Deep evolutionary conservation of autism-related genes

Hagai Y. Shpigler, Michael C. Saul, Frida Corona, Lindsey Block, Amy Cash Ahmed, Sihai D. Zhao, Gene E. Robinson*

*Corresponding author for this work

Research output: Contribution to journalArticlepeer-review

42 Scopus citations


E. O. Wilson proposed in Sociobiology that similarities between human and animal societies reflect common mechanistic and evolutionary roots. When introduced in 1975, this controversial hypothesis was beyond science’s ability to test. We used genomic analyses to determine whether superficial behavioral similarities in humans and the highly social honey bee reflect common molecular mechanisms. Here, we report that gene expression signatures for individual bees unresponsive to various salient social stimuli are significantly enriched for autism spectrum disorder-related genes. These signatures occur in the mushroom bodies, a high-level integration center of the insect brain. Furthermore, our finding of enrichment was unique to autism spectrum disorders; brain gene expression signatures from other honey bee behaviors do not show this enrichment, nor do datasets from other human behavioral and health conditions. These results demonstrate deep conservation for genes associated with a human social pathology and individual differences in insect social behavior, thus providing an example of how comparative genomics can be used to test sociobiological theory.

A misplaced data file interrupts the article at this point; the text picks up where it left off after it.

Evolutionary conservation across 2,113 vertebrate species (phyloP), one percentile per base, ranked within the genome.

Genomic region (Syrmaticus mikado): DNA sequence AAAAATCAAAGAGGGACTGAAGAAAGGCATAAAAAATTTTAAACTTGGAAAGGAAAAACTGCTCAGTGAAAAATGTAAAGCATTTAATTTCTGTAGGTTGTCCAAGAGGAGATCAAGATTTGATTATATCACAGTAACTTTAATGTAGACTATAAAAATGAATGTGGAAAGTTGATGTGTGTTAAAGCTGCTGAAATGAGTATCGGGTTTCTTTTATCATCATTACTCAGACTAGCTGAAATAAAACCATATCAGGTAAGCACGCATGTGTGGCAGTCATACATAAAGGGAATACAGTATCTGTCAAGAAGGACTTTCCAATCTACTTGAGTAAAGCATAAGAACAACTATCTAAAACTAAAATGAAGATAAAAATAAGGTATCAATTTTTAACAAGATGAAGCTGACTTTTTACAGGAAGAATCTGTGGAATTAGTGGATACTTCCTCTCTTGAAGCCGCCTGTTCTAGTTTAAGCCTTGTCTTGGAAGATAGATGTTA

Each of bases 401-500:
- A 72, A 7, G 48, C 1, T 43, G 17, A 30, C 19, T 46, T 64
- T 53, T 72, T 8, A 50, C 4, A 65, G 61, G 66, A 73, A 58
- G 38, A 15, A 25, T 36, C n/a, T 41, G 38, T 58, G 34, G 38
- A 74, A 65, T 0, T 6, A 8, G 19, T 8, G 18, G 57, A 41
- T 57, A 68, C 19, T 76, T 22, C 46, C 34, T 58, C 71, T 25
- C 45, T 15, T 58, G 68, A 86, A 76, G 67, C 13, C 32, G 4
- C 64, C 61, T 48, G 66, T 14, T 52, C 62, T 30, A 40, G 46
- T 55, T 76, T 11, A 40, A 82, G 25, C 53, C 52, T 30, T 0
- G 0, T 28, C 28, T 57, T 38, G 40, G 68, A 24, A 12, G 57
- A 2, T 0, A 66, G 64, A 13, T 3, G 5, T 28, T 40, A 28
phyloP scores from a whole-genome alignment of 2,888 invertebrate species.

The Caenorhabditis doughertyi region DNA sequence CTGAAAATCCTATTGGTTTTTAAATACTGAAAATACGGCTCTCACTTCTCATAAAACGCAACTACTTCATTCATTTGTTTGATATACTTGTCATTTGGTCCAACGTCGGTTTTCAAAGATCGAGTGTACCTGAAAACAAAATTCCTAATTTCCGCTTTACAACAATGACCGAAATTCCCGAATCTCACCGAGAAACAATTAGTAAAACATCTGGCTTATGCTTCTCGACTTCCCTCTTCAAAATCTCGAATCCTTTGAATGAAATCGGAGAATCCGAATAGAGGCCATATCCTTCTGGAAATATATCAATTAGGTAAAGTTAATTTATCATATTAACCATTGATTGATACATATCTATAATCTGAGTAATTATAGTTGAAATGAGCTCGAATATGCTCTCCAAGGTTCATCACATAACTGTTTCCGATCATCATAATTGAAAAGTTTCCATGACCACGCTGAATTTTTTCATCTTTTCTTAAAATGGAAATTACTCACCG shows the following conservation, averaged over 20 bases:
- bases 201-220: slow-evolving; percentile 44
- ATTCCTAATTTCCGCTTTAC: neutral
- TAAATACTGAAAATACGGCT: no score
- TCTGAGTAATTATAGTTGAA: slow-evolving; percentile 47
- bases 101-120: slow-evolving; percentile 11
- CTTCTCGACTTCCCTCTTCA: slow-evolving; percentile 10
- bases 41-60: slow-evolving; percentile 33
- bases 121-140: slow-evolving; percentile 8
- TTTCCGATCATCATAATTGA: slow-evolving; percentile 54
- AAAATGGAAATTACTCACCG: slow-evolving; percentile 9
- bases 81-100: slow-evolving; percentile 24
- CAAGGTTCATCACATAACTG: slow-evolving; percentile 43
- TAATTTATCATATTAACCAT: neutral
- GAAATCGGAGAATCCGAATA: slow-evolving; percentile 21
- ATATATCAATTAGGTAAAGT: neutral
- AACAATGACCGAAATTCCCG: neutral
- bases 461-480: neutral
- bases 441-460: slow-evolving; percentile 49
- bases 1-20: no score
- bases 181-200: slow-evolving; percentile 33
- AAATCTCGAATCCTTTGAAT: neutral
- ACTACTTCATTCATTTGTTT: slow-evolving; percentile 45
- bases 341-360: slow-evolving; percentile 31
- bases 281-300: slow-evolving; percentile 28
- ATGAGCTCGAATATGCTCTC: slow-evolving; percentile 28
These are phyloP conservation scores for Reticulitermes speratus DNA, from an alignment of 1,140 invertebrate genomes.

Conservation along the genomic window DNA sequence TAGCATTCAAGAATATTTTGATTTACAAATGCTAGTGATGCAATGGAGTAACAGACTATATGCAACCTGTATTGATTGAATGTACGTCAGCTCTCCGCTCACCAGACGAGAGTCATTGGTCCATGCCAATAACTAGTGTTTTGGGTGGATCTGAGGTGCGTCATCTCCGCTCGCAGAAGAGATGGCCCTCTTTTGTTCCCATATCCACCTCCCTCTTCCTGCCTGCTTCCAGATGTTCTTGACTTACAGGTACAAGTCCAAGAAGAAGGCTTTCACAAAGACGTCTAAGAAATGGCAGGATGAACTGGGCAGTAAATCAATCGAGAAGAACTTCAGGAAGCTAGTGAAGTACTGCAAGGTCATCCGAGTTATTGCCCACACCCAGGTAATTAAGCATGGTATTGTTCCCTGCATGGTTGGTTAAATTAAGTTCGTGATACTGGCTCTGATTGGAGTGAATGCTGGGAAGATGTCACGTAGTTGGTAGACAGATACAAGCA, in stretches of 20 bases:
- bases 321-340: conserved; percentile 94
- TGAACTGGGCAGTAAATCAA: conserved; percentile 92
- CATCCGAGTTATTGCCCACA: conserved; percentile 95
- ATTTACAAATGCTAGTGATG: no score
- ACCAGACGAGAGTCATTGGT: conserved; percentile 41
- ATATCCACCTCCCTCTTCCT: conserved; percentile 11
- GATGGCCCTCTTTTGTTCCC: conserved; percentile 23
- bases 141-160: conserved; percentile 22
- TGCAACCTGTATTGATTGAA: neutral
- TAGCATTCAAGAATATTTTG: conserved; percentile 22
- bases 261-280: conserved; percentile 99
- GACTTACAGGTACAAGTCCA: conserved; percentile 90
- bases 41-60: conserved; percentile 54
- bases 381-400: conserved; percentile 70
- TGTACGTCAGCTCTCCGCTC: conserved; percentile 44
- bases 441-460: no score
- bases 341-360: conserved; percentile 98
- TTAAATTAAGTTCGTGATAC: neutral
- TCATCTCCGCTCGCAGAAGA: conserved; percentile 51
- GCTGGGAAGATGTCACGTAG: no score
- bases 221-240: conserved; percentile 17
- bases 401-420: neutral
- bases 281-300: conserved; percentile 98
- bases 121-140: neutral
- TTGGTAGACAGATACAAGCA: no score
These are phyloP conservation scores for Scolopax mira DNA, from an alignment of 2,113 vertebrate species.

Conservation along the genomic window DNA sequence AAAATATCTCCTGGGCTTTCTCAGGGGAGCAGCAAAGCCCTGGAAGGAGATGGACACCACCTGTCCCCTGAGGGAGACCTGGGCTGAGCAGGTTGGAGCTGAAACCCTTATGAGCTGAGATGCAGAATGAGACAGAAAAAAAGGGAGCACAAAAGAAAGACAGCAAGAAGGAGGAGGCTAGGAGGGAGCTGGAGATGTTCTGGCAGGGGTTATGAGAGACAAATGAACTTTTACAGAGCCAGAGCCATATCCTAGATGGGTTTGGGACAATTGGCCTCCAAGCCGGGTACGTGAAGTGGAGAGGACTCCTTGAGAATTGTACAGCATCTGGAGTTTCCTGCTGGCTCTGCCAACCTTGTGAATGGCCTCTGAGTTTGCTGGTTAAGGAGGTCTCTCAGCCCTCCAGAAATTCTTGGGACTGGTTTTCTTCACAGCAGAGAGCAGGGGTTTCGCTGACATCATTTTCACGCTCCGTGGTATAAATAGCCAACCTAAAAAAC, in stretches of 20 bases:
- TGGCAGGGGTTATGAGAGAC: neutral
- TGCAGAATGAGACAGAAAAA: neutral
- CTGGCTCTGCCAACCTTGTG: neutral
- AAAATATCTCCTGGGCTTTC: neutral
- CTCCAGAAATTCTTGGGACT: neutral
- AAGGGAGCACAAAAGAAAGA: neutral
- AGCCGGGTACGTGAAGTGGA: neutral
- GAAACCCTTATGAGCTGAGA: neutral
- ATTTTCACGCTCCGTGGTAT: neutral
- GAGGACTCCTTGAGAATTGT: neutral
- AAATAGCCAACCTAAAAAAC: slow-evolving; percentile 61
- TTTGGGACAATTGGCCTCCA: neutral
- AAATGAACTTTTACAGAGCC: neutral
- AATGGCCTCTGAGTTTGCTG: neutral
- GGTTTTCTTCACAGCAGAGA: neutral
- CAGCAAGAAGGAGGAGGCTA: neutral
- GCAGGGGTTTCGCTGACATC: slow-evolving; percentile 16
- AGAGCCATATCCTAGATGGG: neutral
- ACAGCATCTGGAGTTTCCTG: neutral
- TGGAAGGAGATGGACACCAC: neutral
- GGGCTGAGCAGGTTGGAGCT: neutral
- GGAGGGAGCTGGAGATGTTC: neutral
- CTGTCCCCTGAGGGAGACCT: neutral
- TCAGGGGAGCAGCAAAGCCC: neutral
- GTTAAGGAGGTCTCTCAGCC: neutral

Original languageEnglish (US)
Pages (from-to)9653-9658
Number of pages6
JournalProceedings of the National Academy of Sciences of the United States of America
Issue number36
StatePublished - Sep 5 2017


  • Autism
  • Evolution
  • Honey bee
  • Social behavior
  • Transcriptomics

ASJC Scopus subject areas

  • General


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